ST. CLOUD, MNAccording to friends and coworkers, Krista Stoddard, 33, a St. Cloud-area paralegal, doesn't have a single photo of herself where she's not hugging someone.
"It takes a while to pick up on the pattern, but once you do, it's really freaky," said Rebecca Donohue, a graphic designer and longtime friend who recently went through Stoddard's photo collection to assemble a collage for her. "If you go through all her pictures from grade school to the present, you won't find a non-huggy shot. With every photo, it's 'Here's me and Janine,' or 'Here's me and my friend Robbieisn't he a hottie?' or 'Here's me and a statue of Michael Jackson at Madame Tussaud'sI did this one on a dare.'"
"I started seeing the pattern with the pictures she took in Greece with her friend Susan [Ortiz]," Donohue continued. "She's in a foreign country, so you'd think there would be at least one shot of Krista not hugging somebody, right? Wrong. In every picture, she's hugging a guy selling sunglasses on the beach or people in a bar or just some poor sap walking by that got suckered into the picture. It's like a compulsion with her."
More disturbingly, Donohue noted that even in the photos where Stoddard is alone, she is depicted in the act of hugging.
"She has a lot of photos where she's hugging her favorite stuffed rabbit, Señor Nose," Donohue said. "There are pictures of her with her arms around a statue of Abe Lincoln, and even one of her squeezing a yield sign. Maybe she doesn't know what else to do with her arms."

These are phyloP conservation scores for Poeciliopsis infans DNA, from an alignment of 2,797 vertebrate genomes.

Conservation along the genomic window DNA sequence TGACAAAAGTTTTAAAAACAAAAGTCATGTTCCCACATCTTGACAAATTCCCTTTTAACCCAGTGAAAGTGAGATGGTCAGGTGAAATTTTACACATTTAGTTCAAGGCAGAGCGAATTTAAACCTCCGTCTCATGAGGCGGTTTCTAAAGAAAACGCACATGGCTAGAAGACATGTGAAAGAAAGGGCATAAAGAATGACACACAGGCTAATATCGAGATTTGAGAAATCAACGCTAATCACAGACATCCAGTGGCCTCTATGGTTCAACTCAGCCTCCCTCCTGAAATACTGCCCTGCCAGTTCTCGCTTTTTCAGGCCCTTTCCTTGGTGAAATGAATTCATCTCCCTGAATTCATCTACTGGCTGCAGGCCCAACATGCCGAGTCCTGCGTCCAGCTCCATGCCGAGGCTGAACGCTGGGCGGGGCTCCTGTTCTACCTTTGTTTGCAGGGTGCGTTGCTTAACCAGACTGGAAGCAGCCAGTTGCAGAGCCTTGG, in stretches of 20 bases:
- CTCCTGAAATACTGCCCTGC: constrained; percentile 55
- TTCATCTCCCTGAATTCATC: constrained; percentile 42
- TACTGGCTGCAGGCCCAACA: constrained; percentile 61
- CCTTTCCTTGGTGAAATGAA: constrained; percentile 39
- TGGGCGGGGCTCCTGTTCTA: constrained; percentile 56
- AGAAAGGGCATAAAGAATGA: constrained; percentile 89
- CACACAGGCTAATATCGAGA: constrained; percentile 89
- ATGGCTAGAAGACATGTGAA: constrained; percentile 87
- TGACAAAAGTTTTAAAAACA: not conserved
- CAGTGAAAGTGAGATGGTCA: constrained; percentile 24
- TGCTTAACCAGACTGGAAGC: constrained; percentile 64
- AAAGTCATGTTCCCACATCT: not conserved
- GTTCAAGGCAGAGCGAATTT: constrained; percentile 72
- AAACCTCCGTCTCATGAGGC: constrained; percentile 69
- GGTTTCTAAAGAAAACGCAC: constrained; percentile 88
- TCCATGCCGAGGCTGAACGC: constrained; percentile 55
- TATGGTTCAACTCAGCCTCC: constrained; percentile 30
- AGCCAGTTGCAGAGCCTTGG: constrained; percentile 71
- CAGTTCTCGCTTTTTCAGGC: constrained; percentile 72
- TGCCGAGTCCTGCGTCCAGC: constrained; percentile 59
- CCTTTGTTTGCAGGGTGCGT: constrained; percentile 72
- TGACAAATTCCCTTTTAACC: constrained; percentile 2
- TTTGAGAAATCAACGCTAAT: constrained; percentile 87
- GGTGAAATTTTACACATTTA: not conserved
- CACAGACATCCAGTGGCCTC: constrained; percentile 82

Jon Bergtraum, a coworker of Stoddard's, said he witnessed her hugging-compulsion firsthand last month at a company picnic.
"Everyone was having a nice time, and then someone broke out a camera," Bergtraum said. "Every time someone pointed it at Krista, she'd say, 'Ooh, get a picture of me and Marta!' or 'Hey, Jon, get in here!' I don't think she even knows she's doing it."
Dr. Andrew Pulsipher, author of True Exposure: The Psychology Of Photos, said a hug-intensive photo collection is not uncommon.
"Many people find posing for a hugless photograph unnerving, like an awkward silence," Pulsipher said. "By not physically embracing another, we are forced to confront what frightens us most: ourselves. Another explanation is that hugging, as Krista puts it, is simply 'more fun!'"
Donohue said she has four more photo albums to analyze before she has seen all of Stoddard's photos. The media will be notified should she find a picture of her not physically embracing something or someone.